Prospect of U.S./Iran Thaw Worries Crude Traders, Causes Prices to Drop

by Ship & Bunker News Team
Wednesday September 11, 2019

Confirmation on Wednesday that U.S. crude stockpiles fell substantially - rumours of which resulted in oil prices rising in the previous session - was not enough to detract from a brand new fear that has gripped traders: that the U.S. may ease its hard-line stance on Iran and trigger a flood of product from the Islamic republic.

Accordingly, Brent settled $1.57, or 2.5 percent lower, at $60.81 per barrel, while West Texas Intermediate fell $1.65, or 2.9 percent, to end the session at $55.75 per barrel.

Giovanni Staunovo, oil analyst for UBS, worried that if Washington eases its stance on Iran and triggers a surge in output, "This outcome would make the OPEC+ target to keep the oil market in balance even more challenging in 2020" - a reference to the Organization of the Petroleum Exporting Countries' ongoing output cuts.

For the record, the notion of warming U.S./Iranian relations is predicated on news that U.S. president Donald Trump discussed easing sanctions on the Islamic republic to help secure a meeting with Iranian president Hassan Rouhani later this month.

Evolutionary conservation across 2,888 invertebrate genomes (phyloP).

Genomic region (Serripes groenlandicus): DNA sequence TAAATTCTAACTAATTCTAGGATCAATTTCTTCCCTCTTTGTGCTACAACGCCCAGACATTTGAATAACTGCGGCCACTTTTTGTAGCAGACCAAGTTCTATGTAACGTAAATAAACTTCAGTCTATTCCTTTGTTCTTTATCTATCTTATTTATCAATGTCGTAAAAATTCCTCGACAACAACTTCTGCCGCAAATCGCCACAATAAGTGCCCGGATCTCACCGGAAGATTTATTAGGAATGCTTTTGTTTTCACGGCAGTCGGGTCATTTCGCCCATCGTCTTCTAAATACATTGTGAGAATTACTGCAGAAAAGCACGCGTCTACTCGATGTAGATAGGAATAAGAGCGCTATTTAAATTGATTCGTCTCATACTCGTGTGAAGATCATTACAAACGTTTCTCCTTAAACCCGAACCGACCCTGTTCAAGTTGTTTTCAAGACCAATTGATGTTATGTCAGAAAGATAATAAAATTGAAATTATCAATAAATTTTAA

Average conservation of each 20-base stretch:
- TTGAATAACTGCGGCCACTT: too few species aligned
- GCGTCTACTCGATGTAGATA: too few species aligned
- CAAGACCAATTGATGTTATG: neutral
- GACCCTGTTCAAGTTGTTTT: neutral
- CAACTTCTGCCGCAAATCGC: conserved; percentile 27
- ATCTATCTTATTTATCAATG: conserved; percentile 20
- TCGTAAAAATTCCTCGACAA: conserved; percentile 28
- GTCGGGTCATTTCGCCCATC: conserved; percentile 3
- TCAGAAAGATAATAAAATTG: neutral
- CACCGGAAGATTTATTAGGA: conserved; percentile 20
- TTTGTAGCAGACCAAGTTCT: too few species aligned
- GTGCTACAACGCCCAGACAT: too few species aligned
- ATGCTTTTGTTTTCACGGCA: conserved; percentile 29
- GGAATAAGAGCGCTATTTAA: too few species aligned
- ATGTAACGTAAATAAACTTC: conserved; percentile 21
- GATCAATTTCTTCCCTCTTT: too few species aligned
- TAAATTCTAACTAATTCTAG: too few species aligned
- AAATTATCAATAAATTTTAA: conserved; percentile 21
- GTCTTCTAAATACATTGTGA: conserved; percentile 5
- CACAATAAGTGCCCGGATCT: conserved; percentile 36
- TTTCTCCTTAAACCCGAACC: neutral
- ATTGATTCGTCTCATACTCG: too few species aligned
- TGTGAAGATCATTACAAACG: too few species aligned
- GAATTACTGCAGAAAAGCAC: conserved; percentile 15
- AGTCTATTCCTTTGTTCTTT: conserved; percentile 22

As for the stockpile draw, while it wasn't as substantial as predicted in the previous session, the drawdowns were still impressive: gasoline stocks fell by 682,000 barrels, slightly less than expected, while crude stocks fell to the lowest in nearly a year.

It had previously been forecast that U.S. crude stockpiles fell 7.23 million barrels, while gasoline supplies declined 4.5 million barrels last week, compared to analytical forecasts of a 3 million barrel contraction.

Meanwhile, those concerned about waning demand for oil would doubtlessly be alarmed by the latest disclosure from energy advisor DNV GL, whose annual report released on Wednesday contended that demand will peak in three years, hold steady until 2030, and decline sharply after that.

Sverre Alvik, head of energy transition outlook for DNV GL, told Reuters that "The main reason for forecasting peak oil demand in the early 2020s is our strong belief in the uptake of electric vehicles, as well as a less bullish belief in the growth of petrochemicals."

By contrast, the more conservative International Energy Agency doesn't expect a peak before 2040, with rising petrochemicals and aviation demand more than offsetting declining oil demand for road transportation.